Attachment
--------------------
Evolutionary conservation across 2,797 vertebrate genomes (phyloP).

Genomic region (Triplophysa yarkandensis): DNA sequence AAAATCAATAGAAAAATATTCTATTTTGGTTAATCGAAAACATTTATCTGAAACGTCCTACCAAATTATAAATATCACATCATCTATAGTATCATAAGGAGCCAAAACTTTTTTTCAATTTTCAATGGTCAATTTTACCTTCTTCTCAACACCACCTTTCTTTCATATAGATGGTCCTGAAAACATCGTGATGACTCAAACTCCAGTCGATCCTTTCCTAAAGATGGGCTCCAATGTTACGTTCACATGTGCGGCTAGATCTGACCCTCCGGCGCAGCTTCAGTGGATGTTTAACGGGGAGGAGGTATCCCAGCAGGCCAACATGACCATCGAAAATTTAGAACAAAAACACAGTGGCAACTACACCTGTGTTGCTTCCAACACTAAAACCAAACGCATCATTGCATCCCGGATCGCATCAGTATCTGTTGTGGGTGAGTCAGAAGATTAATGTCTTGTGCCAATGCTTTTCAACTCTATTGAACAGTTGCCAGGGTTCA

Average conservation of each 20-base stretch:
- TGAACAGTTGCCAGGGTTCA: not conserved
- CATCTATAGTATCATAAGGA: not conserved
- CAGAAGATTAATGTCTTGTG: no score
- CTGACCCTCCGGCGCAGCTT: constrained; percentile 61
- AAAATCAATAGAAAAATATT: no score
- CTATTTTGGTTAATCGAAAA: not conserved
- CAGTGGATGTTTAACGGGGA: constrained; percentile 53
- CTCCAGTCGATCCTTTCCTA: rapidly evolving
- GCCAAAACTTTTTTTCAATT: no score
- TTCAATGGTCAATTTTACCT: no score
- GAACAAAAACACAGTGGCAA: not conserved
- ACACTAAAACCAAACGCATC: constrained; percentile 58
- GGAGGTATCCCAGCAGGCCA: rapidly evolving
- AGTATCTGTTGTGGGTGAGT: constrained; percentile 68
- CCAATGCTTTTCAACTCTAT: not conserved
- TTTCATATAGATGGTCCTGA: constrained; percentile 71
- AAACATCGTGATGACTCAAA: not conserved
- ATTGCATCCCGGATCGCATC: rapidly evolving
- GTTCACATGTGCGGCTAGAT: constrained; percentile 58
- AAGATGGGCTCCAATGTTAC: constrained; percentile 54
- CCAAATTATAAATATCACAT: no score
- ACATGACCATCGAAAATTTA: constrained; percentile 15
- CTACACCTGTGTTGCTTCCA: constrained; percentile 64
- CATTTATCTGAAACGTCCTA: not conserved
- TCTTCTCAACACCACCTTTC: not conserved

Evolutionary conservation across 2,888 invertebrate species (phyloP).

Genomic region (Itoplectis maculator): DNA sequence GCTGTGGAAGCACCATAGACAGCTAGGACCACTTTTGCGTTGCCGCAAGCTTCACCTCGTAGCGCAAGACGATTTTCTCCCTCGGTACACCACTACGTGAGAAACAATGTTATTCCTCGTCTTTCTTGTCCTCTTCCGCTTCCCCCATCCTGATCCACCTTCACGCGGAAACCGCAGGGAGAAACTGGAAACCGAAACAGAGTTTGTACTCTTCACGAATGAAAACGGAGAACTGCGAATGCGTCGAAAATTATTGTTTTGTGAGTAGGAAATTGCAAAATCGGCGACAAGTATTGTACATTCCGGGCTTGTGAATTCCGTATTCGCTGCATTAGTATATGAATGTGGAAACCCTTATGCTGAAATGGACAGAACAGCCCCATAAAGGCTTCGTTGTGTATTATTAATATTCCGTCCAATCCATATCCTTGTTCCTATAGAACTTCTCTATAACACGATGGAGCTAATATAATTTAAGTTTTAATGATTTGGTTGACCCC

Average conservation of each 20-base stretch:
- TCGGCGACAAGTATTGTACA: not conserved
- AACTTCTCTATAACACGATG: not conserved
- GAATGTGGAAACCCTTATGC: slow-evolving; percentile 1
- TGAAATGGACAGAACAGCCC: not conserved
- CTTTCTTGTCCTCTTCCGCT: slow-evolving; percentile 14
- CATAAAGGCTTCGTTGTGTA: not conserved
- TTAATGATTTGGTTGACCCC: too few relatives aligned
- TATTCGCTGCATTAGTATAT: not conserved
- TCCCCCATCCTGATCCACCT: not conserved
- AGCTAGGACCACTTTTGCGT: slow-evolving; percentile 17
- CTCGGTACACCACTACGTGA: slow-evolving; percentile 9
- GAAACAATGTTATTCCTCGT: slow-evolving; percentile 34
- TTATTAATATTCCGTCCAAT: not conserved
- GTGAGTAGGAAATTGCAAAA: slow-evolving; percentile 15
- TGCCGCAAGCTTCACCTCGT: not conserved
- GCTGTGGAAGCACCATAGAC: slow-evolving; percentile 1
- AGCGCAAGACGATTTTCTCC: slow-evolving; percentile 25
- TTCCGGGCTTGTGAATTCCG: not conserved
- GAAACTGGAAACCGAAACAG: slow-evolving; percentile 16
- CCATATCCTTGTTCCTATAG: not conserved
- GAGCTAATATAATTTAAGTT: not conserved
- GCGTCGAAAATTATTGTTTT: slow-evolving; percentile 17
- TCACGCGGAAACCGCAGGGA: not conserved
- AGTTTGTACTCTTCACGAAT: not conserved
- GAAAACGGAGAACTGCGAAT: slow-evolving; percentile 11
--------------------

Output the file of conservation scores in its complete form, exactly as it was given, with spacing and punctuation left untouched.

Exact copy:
Evolutionary conservation across 2,797 vertebrate genomes (phyloP).

Genomic region (Triplophysa yarkandensis): DNA sequence AAAATCAATAGAAAAATATTCTATTTTGGTTAATCGAAAACATTTATCTGAAACGTCCTACCAAATTATAAATATCACATCATCTATAGTATCATAAGGAGCCAAAACTTTTTTTCAATTTTCAATGGTCAATTTTACCTTCTTCTCAACACCACCTTTCTTTCATATAGATGGTCCTGAAAACATCGTGATGACTCAAACTCCAGTCGATCCTTTCCTAAAGATGGGCTCCAATGTTACGTTCACATGTGCGGCTAGATCTGACCCTCCGGCGCAGCTTCAGTGGATGTTTAACGGGGAGGAGGTATCCCAGCAGGCCAACATGACCATCGAAAATTTAGAACAAAAACACAGTGGCAACTACACCTGTGTTGCTTCCAACACTAAAACCAAACGCATCATTGCATCCCGGATCGCATCAGTATCTGTTGTGGGTGAGTCAGAAGATTAATGTCTTGTGCCAATGCTTTTCAACTCTATTGAACAGTTGCCAGGGTTCA

Average conservation of each 20-base stretch:
- TGAACAGTTGCCAGGGTTCA: not conserved
- CATCTATAGTATCATAAGGA: not conserved
- CAGAAGATTAATGTCTTGTG: no score
- CTGACCCTCCGGCGCAGCTT: constrained; percentile 61
- AAAATCAATAGAAAAATATT: no score
- CTATTTTGGTTAATCGAAAA: not conserved
- CAGTGGATGTTTAACGGGGA: constrained; percentile 53
- CTCCAGTCGATCCTTTCCTA: rapidly evolving
- GCCAAAACTTTTTTTCAATT: no score
- TTCAATGGTCAATTTTACCT: no score
- GAACAAAAACACAGTGGCAA: not conserved
- ACACTAAAACCAAACGCATC: constrained; percentile 58
- GGAGGTATCCCAGCAGGCCA: rapidly evolving
- AGTATCTGTTGTGGGTGAGT: constrained; percentile 68
- CCAATGCTTTTCAACTCTAT: not conserved
- TTTCATATAGATGGTCCTGA: constrained; percentile 71
- AAACATCGTGATGACTCAAA: not conserved
- ATTGCATCCCGGATCGCATC: rapidly evolving
- GTTCACATGTGCGGCTAGAT: constrained; percentile 58
- AAGATGGGCTCCAATGTTAC: constrained; percentile 54
- CCAAATTATAAATATCACAT: no score
- ACATGACCATCGAAAATTTA: constrained; percentile 15
- CTACACCTGTGTTGCTTCCA: constrained; percentile 64
- CATTTATCTGAAACGTCCTA: not conserved
- TCTTCTCAACACCACCTTTC: not conserved

Evolutionary conservation across 2,888 invertebrate species (phyloP).

Genomic region (Itoplectis maculator): DNA sequence GCTGTGGAAGCACCATAGACAGCTAGGACCACTTTTGCGTTGCCGCAAGCTTCACCTCGTAGCGCAAGACGATTTTCTCCCTCGGTACACCACTACGTGAGAAACAATGTTATTCCTCGTCTTTCTTGTCCTCTTCCGCTTCCCCCATCCTGATCCACCTTCACGCGGAAACCGCAGGGAGAAACTGGAAACCGAAACAGAGTTTGTACTCTTCACGAATGAAAACGGAGAACTGCGAATGCGTCGAAAATTATTGTTTTGTGAGTAGGAAATTGCAAAATCGGCGACAAGTATTGTACATTCCGGGCTTGTGAATTCCGTATTCGCTGCATTAGTATATGAATGTGGAAACCCTTATGCTGAAATGGACAGAACAGCCCCATAAAGGCTTCGTTGTGTATTATTAATATTCCGTCCAATCCATATCCTTGTTCCTATAGAACTTCTCTATAACACGATGGAGCTAATATAATTTAAGTTTTAATGATTTGGTTGACCCC

Average conservation of each 20-base stretch:
- TCGGCGACAAGTATTGTACA: not conserved
- AACTTCTCTATAACACGATG: not conserved
- GAATGTGGAAACCCTTATGC: slow-evolving; percentile 1
- TGAAATGGACAGAACAGCCC: not conserved
- CTTTCTTGTCCTCTTCCGCT: slow-evolving; percentile 14
- CATAAAGGCTTCGTTGTGTA: not conserved
- TTAATGATTTGGTTGACCCC: too few relatives aligned
- TATTCGCTGCATTAGTATAT: not conserved
- TCCCCCATCCTGATCCACCT: not conserved
- AGCTAGGACCACTTTTGCGT: slow-evolving; percentile 17
- CTCGGTACACCACTACGTGA: slow-evolving; percentile 9
- GAAACAATGTTATTCCTCGT: slow-evolving; percentile 34
- TTATTAATATTCCGTCCAAT: not conserved
- GTGAGTAGGAAATTGCAAAA: slow-evolving; percentile 15
- TGCCGCAAGCTTCACCTCGT: not conserved
- GCTGTGGAAGCACCATAGAC: slow-evolving; percentile 1
- AGCGCAAGACGATTTTCTCC: slow-evolving; percentile 25
- TTCCGGGCTTGTGAATTCCG: not conserved
- GAAACTGGAAACCGAAACAG: slow-evolving; percentile 16
- CCATATCCTTGTTCCTATAG: not conserved
- GAGCTAATATAATTTAAGTT: not conserved
- GCGTCGAAAATTATTGTTTT: slow-evolving; percentile 17
- TCACGCGGAAACCGCAGGGA: not conserved
- AGTTTGTACTCTTCACGAAT: not conserved
- GAAAACGGAGAACTGCGAAT: slow-evolving; percentile 11